Stellar Ingenuity and Spectacular Blunders of Humankind

Ancient Origins IRAQ Tour

Wednesday May 17, 2023 12:30pm EST
Scott Edwin Williams
Stellar Ingenuity and Spectacular Blunders of Humankind

Since the pre-dawn darkness of mankind’s history, some Eureka moments of human ingenuity light-up and fast-forward our evolutionary track. However, let’s face it, mankind has also not been that successful, it has had some spectacular blunders. Psychology recognises humor as one of the most mature defence mechanisms humans have – the ability to laugh at themselves – and armed with this stance, we travel along the road of evolution of our species.

Early hominids came up with tools, the wheel, fire and language and … humor, and did the agricultural revolution happen because men needed beer, not food? The Egyptians certainly perfected the art of overindulging in beer, and the Romans bettered them in their symposiums with wine. Both ‘spirits’ ended up on the floor.

Following the Neolithic muscle-men jocks who went out hunting, we have the Sumerian, Egyptian and Chinese nerds to thank for writing. Who was the world’s first comic book superhero? Gilgamesh of course! The Indian mathematicians introduced zero into calculations. Rahmagupta’s Brāhmasphuṭasiddhānta - understandably abbreviated to BSS - combines mathematics and astronomy and we can literally count our lucky stars for the Hindu-Arabic system. The Mayan mathematical system allowed mathematicians, astronomers, and engineers to figure out complex calculations. The enduring nature of their engineering feats speaks volumes for their mathematical ability and as a bonus it probably helped them calculate the number of hearts they cut out of chests as well.

Humankind has always feared death. The Egyptians had an obsession with death, so they paid much attention to cheating death. Mummification was not for the squeamish and the quality of life for a soul resurrected into brainless biltong, was not something to look forward to. Throw in some magical potions, charms and chants and with a heavy heart they met Anubis in the Underworld to have it weighed against a feather. In Mesoamerica lives were sacrificed to save lives. But various civilizations used varied methods: People were beheaded, drowned, garroted, burned at the stake, poisoned, crucified, and buried alive, so before we become judgmental towards the Mesoamerican penchant for human sacrifice, let us remember they gave us chocolate!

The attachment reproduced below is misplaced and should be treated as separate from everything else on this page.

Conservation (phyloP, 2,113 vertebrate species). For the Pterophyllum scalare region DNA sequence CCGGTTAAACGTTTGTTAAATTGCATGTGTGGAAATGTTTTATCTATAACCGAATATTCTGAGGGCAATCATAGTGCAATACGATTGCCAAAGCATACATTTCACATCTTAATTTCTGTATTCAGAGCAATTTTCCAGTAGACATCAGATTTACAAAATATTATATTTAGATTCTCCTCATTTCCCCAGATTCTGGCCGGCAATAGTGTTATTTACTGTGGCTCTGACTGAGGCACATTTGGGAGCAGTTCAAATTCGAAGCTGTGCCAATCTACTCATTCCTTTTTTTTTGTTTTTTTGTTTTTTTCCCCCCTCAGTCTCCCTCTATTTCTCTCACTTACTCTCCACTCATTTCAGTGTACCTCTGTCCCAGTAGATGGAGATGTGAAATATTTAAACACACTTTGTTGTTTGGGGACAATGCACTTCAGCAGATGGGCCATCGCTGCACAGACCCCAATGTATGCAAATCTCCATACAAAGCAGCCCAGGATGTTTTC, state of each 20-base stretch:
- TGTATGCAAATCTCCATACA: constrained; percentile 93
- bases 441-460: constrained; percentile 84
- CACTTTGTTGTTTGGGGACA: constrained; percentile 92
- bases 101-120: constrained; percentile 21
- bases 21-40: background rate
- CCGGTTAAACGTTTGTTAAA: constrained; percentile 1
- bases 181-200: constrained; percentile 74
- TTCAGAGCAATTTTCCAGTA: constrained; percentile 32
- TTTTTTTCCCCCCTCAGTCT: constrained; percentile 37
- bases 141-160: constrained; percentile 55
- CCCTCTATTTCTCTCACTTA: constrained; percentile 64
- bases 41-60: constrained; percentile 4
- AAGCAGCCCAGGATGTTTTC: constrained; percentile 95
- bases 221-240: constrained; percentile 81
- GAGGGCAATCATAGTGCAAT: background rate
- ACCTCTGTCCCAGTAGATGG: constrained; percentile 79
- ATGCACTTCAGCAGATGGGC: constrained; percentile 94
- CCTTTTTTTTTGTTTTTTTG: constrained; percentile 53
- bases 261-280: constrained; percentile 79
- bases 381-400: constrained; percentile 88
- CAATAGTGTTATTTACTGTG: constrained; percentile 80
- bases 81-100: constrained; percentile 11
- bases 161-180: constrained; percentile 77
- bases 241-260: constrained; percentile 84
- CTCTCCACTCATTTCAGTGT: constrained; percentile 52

Chinese Emperor Qin Huang searched far and wide for the elixir of life and as a back-up plan had 8,000 mud soldiers armed and ready in his tomb to accompany him on his journey to the Afterlife, but his tomb is boobytrapped to blow whoever opens it to smithereens. Talking of a spectacular send-off, the Chinese invented gunpowder and a minor functionary named Wan-Hu saw the potential for rocket powered flight. Strapping himself to a chair powered by 47 fire arrows, he then had 47 assistants simultaneously light the fuses. When the smoke cleared and the dust settled, there was no chair and no Wan-Hu. The sky is the limit when it comes to stupid ideas.

The Olmecs gave us ball-games, just a pity that someone’s head could be the ball; the Greeks gave us gymnasiums - although most sports were practiced in the nude and not in gyms; and the Romans gave us professional sporting arenas where gladiators chopped each other up, to the delight of the crowds. A fun day was had by all. Humans – you have got to love them!

Scott Edwin Williams takes the Mickey out of the human race’s spectacular flaws, but puts the Superman back into its greatest achievements.  Scott’s approach, flavored with scintillating wit and dark humor may not curry favor with the dogmatic, but it is served to the open-minded by an intelligent observer, who manages to evoke empathy and hope for the human spirit (and spirits).


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 Scott Edwin Williams is an optimistic smartass, writer, humorist, and history nerd. His fascination with humanity’s lightbulb moments began as a child while watching the first moon landing. The rest is… history. Scott splits his time between writing and making learning fun for his students. His offbeat style is the result of his obsession with the past, coupled with a deep love of the absurd. What else would you expect from an Australian who claims descent from a chicken thief and a bigamist? He lives in Sydney, Australia. He is the author of Lightbulb Moments in Human History From Cave to Colosseum



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